Breckenridge Brewery's Massive Beer Campus Takes Shape in Littleton
When Breckenridge Brewery opens its $20 million, park-like beer campus on the banks of the South Platte River in April 2015, it will be unlike any other brewery in the state: The twelve-acre spot, tucked between two swaths of open space, Santa Fe Drive and the bike path along the river, will include a 100-barrel brewhouse with daily public tours, an 8,000 square-foot restaurant called the Farmhouse, a stage and two beer gardens facing the river -- all in a farm-like setting.
Each tank weighs 15,000 pounds, unfilled.
"I don't think there is anything like it in Colorado. The only brewery I can think of that is close to what we have going on is New Glarus in Wisconsin, which was built on a farm," says Breckenridge spokesman Todd Thibault. "It's going to be be one of the coolest breweries in Colorado, if not the country."
Thibault is biased, of course, but he may not be far off: Located in a burgeoning part of the south Denver suburbs, the brewery, at 6775 South Santa Fe Drive, will likely draw beer drinkers from all over the metro area as well as out-of-state tourists who see it as a destination.
Construction began on the campus this summer. On Thursday, the brewery began placing the last of sixteen 400-barrel fermentation tanks into what will be a 76,000 square-foot warehouse and cellar building. That structure will eventually be connected to a two-story brewhouse via a second-story walkway.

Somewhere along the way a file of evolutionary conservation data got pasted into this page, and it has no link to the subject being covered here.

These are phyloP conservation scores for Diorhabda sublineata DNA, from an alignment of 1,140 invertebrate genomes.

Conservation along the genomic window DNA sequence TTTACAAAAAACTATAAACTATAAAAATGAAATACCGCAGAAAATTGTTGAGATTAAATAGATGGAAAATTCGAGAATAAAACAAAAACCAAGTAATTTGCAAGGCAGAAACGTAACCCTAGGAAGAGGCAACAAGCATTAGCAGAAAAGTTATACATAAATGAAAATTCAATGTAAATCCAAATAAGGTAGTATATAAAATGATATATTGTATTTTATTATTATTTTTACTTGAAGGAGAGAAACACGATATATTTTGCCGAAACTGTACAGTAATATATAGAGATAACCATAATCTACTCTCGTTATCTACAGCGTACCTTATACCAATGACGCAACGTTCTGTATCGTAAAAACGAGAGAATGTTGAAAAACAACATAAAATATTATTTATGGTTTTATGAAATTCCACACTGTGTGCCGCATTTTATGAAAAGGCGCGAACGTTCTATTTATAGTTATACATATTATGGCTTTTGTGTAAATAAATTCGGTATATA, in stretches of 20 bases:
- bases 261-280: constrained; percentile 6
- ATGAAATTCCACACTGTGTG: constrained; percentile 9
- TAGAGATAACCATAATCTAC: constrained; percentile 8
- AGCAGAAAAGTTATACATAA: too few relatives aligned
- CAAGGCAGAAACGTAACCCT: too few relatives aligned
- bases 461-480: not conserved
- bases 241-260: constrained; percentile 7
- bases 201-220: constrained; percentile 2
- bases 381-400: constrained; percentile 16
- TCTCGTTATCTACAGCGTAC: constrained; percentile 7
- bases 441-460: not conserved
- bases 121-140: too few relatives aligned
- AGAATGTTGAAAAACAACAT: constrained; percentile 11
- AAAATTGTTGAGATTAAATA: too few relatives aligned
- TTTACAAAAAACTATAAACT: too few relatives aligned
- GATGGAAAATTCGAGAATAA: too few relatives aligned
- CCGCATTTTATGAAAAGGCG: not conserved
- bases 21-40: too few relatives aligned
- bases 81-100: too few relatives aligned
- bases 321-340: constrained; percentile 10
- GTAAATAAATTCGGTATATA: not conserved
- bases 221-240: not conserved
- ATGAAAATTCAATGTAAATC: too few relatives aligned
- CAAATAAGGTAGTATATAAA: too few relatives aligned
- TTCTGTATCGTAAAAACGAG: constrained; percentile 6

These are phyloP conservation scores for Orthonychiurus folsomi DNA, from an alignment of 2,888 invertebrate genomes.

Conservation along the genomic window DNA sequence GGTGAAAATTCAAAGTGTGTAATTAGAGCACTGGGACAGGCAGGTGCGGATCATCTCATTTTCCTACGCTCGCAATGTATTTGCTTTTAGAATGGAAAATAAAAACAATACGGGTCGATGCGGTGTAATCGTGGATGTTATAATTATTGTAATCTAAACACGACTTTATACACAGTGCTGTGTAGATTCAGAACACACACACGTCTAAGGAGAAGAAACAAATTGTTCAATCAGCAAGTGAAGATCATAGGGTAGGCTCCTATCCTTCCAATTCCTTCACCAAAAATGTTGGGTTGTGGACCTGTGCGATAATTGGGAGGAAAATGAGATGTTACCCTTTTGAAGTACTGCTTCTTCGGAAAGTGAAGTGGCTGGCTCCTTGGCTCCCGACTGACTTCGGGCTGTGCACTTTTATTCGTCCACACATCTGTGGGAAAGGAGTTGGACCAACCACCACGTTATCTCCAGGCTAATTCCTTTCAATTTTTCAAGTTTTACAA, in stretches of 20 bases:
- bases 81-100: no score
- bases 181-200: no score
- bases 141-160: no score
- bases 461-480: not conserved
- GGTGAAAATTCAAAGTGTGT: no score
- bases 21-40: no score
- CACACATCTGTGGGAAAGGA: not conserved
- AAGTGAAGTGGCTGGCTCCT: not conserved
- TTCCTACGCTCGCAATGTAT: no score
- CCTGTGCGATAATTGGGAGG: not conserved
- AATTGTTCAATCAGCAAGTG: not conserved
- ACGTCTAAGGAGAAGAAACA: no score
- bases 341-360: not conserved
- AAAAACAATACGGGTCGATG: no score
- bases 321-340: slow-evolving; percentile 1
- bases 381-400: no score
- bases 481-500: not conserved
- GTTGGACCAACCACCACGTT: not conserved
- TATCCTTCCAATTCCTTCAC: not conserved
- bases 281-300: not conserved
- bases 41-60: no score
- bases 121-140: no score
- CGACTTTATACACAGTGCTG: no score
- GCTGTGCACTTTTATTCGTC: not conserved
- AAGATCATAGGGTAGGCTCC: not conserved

When it is complete, Breckenridge should be able to immediately begin brewing on a pace of about 110,000 to 120,000 barrels per year (up from a projected 70,000 barrels in 2014), which will make it the third or fourth largest brewery in the state, behind only New Belgium, Odell Brewing and possibly Oskar Blues. Eventually, the brewery is expected to make up to 500,000 barrels of beer.
One of the oldest craft breweries in Colorado, Breckenridge opened in its namesake town in 1990 and expanded to Denver two years later. The brewery consolidated the majority of its brewing operations at its current location on Kalamath Street in 1996.
But Breckenridge has long since outgrown that space, and it announced last year that it had purchased this land, the former home of the Silver Sage tree and shrub nursery, located near the Reynolds Landing recreation area. Breckenridge says the City of Littleton will allow the company to build a bike path through the open space next to its property that will connect the Farmhouse restaurant with the Mary Carter Greenway and the bike path there.
The site of the Farmhouse restaurant, which will seat at least 270 people.
Sixteen 400-barrel tanks are being installed this week.
The buildings were designed to evoke farm-style barns.
Each fermentation tank can hold 800 kegs-worth of beer.
A bike path through open space will connect the South Platte with Breckenridge's beer garden.
A second-story walkway will connect the brewhouse with the fermentation space.
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